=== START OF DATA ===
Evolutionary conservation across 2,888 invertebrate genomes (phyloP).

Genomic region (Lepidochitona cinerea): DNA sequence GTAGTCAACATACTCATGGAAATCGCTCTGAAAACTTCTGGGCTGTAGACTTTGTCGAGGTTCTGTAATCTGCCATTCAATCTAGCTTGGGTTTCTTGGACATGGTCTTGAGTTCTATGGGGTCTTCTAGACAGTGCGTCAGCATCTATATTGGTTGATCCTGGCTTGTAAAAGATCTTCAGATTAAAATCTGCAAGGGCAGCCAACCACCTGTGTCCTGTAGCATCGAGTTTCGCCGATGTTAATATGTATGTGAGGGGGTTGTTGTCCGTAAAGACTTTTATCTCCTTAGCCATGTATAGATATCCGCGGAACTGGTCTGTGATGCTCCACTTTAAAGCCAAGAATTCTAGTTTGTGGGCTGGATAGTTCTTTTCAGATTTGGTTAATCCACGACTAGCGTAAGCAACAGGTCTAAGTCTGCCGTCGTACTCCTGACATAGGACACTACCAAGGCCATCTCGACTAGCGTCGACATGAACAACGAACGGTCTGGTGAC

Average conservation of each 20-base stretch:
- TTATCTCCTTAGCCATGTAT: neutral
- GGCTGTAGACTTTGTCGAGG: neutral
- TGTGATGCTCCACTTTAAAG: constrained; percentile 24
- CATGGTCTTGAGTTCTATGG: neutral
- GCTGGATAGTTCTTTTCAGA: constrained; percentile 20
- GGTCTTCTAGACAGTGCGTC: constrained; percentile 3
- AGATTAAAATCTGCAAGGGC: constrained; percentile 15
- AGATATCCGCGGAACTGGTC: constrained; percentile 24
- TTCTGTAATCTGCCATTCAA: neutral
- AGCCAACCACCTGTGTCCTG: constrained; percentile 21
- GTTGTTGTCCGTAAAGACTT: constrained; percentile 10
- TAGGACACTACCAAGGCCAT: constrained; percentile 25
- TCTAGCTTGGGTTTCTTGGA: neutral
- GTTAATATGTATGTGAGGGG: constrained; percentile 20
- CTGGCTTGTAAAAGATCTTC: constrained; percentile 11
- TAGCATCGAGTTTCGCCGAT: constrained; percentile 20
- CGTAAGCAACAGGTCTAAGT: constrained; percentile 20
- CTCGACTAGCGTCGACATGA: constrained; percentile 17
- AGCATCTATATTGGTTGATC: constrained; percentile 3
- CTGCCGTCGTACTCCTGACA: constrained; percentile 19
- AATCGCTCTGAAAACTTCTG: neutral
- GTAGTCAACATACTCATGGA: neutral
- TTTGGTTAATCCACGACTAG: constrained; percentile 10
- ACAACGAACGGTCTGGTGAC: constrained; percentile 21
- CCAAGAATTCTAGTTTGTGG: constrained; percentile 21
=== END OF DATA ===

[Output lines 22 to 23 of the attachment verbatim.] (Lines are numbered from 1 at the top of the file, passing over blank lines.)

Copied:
- AGCATCTATATTGGTTGATC: constrained; percentile 3
- CTGCCGTCGTACTCCTGACA: constrained; percentile 19